Asked if he had any pause about drafting Thompson over other prospects given the relative lack of track record for the Overtime Elite program compared to, say, the G League Ignite, Weaver offered the following: “You can say that, but when you see something different, you see something elite, you know it. I think Halle Berry’s pretty in church or in the grocery store. I think you can kind of figure it out when you see something pretty special.”

On one hand: Yes. Perfect analogy, Troy. Thank you. On the other: I really hope Ausar’s film study doesn’t include regular breakdowns of Halle’s game in "Catwoman". That feels like it would be counterproductive.

LOSER: Gradey Dick’s Sartorial Decision-Making

Oh, Gradey. Dear, sweet, sparkly Gradey.

Well, just like fashion inspo source Dorothy, Dick ain’t in Kansas anymore. He’s on his way to Toronto, selected by the Raptors with Thursday’s 13th overall pick.

Yahoo Sports NBA draft analyst Krysten Peek loved the fit (with the Raptors, I mean, not this fit) highlighting the 6-foot-8 swingman’s ability to “make the right read in the lane.” While that may be true on the court, he made a questionable read on Thursday — one that had him out here looking like B.J. from "The Righteous Gemstones." Looking like a mid-1980s Anthony Michael Hall character. Looking like “an ‘SNL’ sketch.”

Looking like “Rik Smits as a genie.” Looking like “raw meat.” Looking like Bobby “The Brain” Heenan. Looking like he’s “hosting the 76th Annual Hunger Games.”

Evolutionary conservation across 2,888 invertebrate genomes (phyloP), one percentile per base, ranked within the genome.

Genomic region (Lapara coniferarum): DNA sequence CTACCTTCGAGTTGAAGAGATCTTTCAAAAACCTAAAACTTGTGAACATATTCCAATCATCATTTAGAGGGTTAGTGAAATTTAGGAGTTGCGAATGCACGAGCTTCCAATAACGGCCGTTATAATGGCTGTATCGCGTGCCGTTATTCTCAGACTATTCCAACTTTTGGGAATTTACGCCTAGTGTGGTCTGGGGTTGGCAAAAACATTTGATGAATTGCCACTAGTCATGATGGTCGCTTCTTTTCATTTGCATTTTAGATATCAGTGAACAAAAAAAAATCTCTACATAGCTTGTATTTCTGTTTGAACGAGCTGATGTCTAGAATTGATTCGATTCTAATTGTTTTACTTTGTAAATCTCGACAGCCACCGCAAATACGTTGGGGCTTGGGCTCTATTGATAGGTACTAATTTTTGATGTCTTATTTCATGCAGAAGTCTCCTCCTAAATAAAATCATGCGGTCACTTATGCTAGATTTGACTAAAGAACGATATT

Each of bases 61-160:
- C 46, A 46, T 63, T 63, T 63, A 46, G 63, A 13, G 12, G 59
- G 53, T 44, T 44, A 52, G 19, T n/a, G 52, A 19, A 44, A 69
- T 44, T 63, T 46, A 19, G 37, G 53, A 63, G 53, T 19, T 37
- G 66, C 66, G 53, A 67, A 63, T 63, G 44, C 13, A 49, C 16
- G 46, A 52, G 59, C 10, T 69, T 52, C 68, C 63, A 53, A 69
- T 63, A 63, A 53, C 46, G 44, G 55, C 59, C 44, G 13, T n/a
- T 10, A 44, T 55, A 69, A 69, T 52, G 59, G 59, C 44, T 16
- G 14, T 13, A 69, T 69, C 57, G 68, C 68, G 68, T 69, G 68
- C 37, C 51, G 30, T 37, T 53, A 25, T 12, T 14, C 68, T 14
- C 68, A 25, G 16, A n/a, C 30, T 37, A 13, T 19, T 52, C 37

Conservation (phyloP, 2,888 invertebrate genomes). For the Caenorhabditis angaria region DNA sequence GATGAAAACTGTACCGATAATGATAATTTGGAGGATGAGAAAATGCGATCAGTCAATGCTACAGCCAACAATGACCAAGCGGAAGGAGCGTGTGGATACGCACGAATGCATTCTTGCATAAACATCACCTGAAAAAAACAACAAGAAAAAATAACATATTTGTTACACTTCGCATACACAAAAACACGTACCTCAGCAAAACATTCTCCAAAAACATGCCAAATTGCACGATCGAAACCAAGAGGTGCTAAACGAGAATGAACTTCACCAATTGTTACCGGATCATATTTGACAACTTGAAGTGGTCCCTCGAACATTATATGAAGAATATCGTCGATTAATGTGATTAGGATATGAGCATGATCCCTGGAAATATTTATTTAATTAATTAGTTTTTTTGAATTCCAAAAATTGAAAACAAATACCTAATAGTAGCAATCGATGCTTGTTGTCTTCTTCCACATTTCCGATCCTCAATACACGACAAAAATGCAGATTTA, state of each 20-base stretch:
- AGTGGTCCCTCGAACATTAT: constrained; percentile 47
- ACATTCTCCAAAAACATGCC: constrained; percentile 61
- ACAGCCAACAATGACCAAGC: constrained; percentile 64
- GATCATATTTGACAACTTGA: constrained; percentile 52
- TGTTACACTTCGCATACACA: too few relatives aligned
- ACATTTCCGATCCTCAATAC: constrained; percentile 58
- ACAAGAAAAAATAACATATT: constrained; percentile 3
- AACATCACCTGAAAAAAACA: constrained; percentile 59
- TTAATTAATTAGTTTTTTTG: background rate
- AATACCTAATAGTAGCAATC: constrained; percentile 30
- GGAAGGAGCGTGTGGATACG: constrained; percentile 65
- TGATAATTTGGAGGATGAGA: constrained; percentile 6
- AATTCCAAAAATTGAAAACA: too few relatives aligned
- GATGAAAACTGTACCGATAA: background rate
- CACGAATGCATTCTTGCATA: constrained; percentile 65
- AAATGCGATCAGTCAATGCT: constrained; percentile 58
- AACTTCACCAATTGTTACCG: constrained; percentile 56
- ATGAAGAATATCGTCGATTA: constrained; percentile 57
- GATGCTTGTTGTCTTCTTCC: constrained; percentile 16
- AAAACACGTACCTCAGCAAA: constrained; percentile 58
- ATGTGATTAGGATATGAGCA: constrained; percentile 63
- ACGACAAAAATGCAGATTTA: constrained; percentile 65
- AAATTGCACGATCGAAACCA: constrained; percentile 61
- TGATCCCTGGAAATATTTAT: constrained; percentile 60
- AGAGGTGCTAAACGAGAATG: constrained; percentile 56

You get the idea.

“This is a once-in-a-lifetime type thing,” Dick told CNN’s Omar Jimenez. “My mentality with it all was, ‘I’m going to wear this suit one time in my entire life.’ So I might as well go out with it.”

One can only hope that Dick promised everyone who loves him that wearing this would, indeed, be a “once-in-a-lifetime” thing.

Now, all that said …

WINNER: Gradey Dick’s Confidence

… if you’re a dude fully comfortable turning up for the biggest night of your life in a bright red figure-skating costume complete with a 1970s linebacker’s shoulder pads, I’ve got to imagine you’re going to be comfortable stepping into huge shots in huge moments without even a hint of fear.

This, perhaps, shouldn’t come as a surprise; for someone forged in the fires of the TikTok content game, as Dick appears to be, second-guessing is a luxury you simply can’t afford.

For a Raptors team that finished last season 28th in 3-point makes per game and team 3-point accuracy, a little unshakable self-determination might not be the worst thing in the world. (Hell, his color scheme even matched Toronto’s! Maybe it was written in the stars … or, at least, the reflective gleam from the spotlight hitting that coat.)

WINNER: Bilal Coulibaly